Artwork and Etsy Finds


Want to see what’s new in our apartment?

We met local artist Franz Betz on a recent open studios afternoon. He does  a lot of light sculpture, and it was a blast to see his studio. He’s also created an alternative alphabet—-so interesting—you’ll have to go to his website (I’ve linked to the English version above) to read about it. My husband and I zeroed in on these prints. We looked at each other and  just had one of those moments on the same wave length—-somehow they just spoke to us.

We didn’t buy them on the spot but went home, waited a few weeks, and then returned to take another look. This time we had the feeling the prints really belonged in our home, so happy late Christmas to us! These two pieces are part of a series Mr. Betz created for a show in a library. His alphabet spells out the words, in English, “PLOT” and “LOOK.” This really cinched the deal since these words are close to my heart.

I love the reference to language, to printing, the architectural feel, and the way there’s lots of space for imagining with these images. We’re going to hang them near my workspace to inspire me.

I got these earrings (below) from my husband for Christmas. Aren’t they cool? They’re made of leather, really lightweight and comfortable. They’re from this etsy shop, which also has lots of other cool things. Looks like her shop is on vacation right now, so check out her website to see more of her work.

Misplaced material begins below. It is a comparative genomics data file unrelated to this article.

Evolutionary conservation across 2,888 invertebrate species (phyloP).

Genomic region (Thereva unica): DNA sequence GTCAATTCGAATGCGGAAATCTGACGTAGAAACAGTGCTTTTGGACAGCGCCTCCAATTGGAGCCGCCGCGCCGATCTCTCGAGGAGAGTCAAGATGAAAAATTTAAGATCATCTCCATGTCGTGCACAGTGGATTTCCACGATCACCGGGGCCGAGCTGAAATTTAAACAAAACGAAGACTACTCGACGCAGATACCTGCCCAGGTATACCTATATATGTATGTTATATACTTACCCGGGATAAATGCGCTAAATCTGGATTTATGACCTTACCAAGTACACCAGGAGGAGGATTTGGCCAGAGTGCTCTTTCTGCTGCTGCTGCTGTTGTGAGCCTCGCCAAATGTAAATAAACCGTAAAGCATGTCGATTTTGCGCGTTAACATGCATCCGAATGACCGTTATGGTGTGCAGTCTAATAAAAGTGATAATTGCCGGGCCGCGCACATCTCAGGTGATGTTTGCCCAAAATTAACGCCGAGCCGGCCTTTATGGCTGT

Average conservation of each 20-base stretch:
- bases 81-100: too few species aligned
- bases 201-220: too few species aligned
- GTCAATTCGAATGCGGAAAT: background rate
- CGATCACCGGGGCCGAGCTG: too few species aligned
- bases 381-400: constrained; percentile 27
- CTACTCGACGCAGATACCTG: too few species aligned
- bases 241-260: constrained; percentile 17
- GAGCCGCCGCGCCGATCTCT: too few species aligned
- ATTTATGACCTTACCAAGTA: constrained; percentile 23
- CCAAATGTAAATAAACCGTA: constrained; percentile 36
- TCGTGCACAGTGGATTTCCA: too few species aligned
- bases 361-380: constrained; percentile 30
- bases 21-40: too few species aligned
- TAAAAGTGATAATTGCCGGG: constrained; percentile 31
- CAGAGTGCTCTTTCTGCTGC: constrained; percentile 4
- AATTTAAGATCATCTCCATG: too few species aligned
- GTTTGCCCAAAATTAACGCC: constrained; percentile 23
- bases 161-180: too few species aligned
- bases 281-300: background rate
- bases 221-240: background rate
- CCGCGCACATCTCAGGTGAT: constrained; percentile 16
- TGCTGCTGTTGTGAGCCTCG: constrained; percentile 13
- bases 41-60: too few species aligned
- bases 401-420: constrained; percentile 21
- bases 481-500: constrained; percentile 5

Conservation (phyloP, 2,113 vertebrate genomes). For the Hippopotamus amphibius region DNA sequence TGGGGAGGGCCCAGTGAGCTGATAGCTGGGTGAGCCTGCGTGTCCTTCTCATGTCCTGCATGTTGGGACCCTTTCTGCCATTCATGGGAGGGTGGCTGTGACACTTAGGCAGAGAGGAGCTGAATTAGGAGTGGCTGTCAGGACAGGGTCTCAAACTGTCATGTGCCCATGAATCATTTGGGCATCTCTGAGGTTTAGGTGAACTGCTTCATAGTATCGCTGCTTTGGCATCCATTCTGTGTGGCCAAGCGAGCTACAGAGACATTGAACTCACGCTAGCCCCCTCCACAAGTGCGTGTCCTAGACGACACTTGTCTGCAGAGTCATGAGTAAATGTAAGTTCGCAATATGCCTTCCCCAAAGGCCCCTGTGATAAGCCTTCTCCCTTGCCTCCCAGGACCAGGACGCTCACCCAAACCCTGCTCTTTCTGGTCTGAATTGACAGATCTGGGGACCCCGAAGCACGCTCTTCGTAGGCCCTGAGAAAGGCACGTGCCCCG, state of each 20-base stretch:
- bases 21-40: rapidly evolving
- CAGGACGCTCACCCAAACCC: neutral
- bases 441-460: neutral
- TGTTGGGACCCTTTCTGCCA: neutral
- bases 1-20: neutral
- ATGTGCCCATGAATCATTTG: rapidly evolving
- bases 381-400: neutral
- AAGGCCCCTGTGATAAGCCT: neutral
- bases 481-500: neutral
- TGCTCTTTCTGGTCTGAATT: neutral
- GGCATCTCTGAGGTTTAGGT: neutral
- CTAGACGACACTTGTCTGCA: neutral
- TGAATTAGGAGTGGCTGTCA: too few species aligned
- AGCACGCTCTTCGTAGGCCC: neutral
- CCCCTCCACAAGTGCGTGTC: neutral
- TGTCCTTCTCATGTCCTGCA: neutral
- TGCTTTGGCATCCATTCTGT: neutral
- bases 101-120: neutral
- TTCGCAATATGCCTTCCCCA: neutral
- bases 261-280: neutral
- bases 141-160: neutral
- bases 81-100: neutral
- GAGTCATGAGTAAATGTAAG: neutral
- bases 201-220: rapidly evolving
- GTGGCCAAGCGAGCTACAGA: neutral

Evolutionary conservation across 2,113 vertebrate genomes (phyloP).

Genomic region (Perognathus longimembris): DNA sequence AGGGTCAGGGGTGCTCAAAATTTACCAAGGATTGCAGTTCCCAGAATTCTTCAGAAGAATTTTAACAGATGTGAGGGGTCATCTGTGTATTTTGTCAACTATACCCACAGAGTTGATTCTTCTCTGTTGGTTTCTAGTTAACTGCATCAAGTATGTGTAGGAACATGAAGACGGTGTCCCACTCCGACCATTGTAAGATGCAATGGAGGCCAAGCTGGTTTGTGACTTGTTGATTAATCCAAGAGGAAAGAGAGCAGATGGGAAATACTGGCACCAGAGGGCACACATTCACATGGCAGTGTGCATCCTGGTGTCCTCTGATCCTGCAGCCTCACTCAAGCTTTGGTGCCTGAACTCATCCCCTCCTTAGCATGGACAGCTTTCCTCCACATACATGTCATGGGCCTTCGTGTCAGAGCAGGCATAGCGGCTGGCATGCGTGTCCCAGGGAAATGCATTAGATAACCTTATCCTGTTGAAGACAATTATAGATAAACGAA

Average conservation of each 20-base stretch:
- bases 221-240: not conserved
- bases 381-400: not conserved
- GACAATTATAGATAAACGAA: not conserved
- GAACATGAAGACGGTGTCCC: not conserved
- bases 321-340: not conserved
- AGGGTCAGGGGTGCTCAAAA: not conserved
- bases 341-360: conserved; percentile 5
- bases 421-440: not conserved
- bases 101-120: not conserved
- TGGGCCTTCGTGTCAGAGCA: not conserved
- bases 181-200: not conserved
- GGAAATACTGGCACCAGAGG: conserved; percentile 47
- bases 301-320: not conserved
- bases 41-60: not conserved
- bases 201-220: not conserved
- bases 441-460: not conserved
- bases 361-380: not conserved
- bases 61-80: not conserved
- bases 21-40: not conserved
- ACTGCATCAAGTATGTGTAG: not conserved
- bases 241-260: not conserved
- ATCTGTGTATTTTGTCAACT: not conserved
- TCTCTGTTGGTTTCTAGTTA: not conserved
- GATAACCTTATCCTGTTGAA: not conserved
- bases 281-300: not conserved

And I gave myself one of these hand-screened desk calendars. Love it! I am still so attached to hand-printed things. As we move further and further into the digital age they seem more and more precious. Yeah, I have a calendar on my computer, but it’s just not as pleasant as glancing over at this one.

Okay, back to work on my young adult novel.

Thinking Pink: Pillows with Hand-Printed Fabric

The pink started here:

My dear husband, for reasons yet unknown, picked out these shades for the lights in our apartment living room. In most apartments here, the lighting fixtures are not included, and since we’re here for a limited time, we didn’t want to spend a lot on them. We have no pink in our house otherwise, so I can only guess he was asking for a dose of color in our lovely but very white white white apartment. Reactions from guests have ranged from: “Fresh! Modern! I love them!” to “Hmmmph. Why? Why?”

I felt the need to echo the pink somewhere else, so recovering our pillows was my first thought. Finding fabrics here has been tough, so I hit up the thrift store, bought old white cotton tablecloths and turned them into something that works.

First I doused the tablecloths in a good strong brew of coffee (no, I did not use the good stuff, honey). Then I broke out a favorite childhood toy.

I love these stamps. I used Deka fabric ink that I found at the local art store. I’ve used Deka ink before, a long time ago, which was more like a gouache consistency. This was different, more gel-like.

You may recognize this shape from another project using dishwasher gel.

Now the pink feels at home.

For more information about printing on fabrics and other surfaces, check out Lena Corwin’s excellent book: Printing by Hand.